When training a newbie in litigation support, I always explain to them the concept of control numbers versus bates numbers.
In order to create a litigation document database, we need every record (document) in the database to have a unique identifier field. The criteria for the contents of this field is as follows:
1. The value in this unique identifier field is a number and it will provide the attorneys with a reference when discussing the document.
2. The value (number) will always have leading zeros (i.e. 00001) so that we can easily sort on this field.
3. The value (number) will increment for each document.
4. The value may or may not have a prefix (i.e. ABC00001).
5. The name of this unique identifier field might be BegDoc, BegBates, DocID, Control Number or some similar variation. It is the decision of the person creating the database.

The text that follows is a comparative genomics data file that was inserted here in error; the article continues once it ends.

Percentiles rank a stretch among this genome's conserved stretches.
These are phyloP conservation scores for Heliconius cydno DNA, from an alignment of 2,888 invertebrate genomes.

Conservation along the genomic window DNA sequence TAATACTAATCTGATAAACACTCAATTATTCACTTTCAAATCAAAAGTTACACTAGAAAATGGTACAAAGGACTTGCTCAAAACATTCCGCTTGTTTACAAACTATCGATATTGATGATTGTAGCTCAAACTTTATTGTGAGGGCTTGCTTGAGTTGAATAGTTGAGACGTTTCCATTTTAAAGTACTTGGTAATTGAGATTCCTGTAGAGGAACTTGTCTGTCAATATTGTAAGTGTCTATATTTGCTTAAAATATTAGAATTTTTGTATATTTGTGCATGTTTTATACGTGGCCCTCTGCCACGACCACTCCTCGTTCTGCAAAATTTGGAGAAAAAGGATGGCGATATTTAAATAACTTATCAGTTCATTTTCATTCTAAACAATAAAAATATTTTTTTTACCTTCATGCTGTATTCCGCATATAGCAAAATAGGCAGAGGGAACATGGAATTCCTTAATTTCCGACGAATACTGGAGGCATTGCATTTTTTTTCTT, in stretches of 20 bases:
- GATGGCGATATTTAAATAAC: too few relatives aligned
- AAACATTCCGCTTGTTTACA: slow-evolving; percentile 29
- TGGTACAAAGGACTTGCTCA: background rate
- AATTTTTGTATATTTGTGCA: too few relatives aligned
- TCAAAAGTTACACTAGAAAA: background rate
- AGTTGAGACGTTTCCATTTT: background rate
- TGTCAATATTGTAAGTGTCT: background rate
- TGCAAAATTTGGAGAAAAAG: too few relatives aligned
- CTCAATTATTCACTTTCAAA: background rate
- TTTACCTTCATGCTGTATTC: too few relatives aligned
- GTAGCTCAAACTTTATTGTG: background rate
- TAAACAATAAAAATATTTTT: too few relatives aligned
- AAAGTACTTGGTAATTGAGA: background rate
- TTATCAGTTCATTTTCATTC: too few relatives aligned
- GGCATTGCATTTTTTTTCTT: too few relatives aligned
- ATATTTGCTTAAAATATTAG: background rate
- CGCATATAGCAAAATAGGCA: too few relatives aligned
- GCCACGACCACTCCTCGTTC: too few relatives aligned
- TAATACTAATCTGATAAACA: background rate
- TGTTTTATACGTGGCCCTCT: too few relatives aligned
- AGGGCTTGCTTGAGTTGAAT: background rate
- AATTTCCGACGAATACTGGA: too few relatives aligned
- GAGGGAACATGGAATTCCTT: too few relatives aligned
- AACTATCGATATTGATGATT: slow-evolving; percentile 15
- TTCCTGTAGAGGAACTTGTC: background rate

6. If the documents imported into the database have already been produced, the most likely value in this unique identifier field will be the beginning bates number for each document in the production.
7. If the documents imported into the database have not yet been produced, the value will look very similar, but will be referred to as a control number.
I have learned over the years, through experience, to assign control numbers that will not be confused as bates numbers by someone new to the case. To do this, I assign “control numbers with no prefix” to electronic documents (i.e. 0000001) and I use an HC prefix for all scanned unproduced hardcopy documents (HC00000001). I do this consistently across all cases so that the attorneys know how to differentiate this unique identifier field between unproduced electronic documents, unproduced hardcopy documents and produced documents.